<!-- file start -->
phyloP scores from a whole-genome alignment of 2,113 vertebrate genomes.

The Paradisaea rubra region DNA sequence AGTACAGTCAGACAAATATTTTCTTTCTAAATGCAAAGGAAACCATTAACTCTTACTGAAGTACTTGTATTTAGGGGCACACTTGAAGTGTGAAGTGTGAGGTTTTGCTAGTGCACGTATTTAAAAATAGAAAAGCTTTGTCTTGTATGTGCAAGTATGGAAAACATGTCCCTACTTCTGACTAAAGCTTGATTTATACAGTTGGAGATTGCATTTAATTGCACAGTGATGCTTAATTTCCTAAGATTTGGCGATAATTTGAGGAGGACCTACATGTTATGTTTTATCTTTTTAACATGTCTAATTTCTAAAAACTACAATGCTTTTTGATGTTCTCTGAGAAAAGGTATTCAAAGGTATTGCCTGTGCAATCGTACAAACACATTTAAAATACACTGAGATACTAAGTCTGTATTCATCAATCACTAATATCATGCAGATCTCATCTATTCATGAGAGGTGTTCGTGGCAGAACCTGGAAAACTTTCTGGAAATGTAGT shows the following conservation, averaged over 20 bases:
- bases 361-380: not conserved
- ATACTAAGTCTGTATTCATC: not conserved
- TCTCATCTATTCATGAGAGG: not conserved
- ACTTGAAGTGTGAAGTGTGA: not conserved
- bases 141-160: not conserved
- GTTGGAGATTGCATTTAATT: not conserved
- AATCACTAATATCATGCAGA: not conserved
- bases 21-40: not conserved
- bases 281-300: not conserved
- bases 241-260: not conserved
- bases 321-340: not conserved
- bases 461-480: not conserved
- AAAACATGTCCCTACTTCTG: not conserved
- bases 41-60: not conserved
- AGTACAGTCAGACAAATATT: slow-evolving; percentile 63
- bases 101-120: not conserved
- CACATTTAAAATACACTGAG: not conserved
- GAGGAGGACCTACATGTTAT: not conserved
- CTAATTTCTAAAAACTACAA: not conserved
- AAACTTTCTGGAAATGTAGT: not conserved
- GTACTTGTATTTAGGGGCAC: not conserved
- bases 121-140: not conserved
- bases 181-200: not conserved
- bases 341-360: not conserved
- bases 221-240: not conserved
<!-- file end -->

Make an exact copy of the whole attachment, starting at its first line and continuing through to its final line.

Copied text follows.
phyloP scores from a whole-genome alignment of 2,113 vertebrate genomes.

The Paradisaea rubra region DNA sequence AGTACAGTCAGACAAATATTTTCTTTCTAAATGCAAAGGAAACCATTAACTCTTACTGAAGTACTTGTATTTAGGGGCACACTTGAAGTGTGAAGTGTGAGGTTTTGCTAGTGCACGTATTTAAAAATAGAAAAGCTTTGTCTTGTATGTGCAAGTATGGAAAACATGTCCCTACTTCTGACTAAAGCTTGATTTATACAGTTGGAGATTGCATTTAATTGCACAGTGATGCTTAATTTCCTAAGATTTGGCGATAATTTGAGGAGGACCTACATGTTATGTTTTATCTTTTTAACATGTCTAATTTCTAAAAACTACAATGCTTTTTGATGTTCTCTGAGAAAAGGTATTCAAAGGTATTGCCTGTGCAATCGTACAAACACATTTAAAATACACTGAGATACTAAGTCTGTATTCATCAATCACTAATATCATGCAGATCTCATCTATTCATGAGAGGTGTTCGTGGCAGAACCTGGAAAACTTTCTGGAAATGTAGT shows the following conservation, averaged over 20 bases:
- bases 361-380: not conserved
- ATACTAAGTCTGTATTCATC: not conserved
- TCTCATCTATTCATGAGAGG: not conserved
- ACTTGAAGTGTGAAGTGTGA: not conserved
- bases 141-160: not conserved
- GTTGGAGATTGCATTTAATT: not conserved
- AATCACTAATATCATGCAGA: not conserved
- bases 21-40: not conserved
- bases 281-300: not conserved
- bases 241-260: not conserved
- bases 321-340: not conserved
- bases 461-480: not conserved
- AAAACATGTCCCTACTTCTG: not conserved
- bases 41-60: not conserved
- AGTACAGTCAGACAAATATT: slow-evolving; percentile 63
- bases 101-120: not conserved
- CACATTTAAAATACACTGAG: not conserved
- GAGGAGGACCTACATGTTAT: not conserved
- CTAATTTCTAAAAACTACAA: not conserved
- AAACTTTCTGGAAATGTAGT: not conserved
- GTACTTGTATTTAGGGGCAC: not conserved
- bases 121-140: not conserved
- bases 181-200: not conserved
- bases 341-360: not conserved
- bases 221-240: not conserved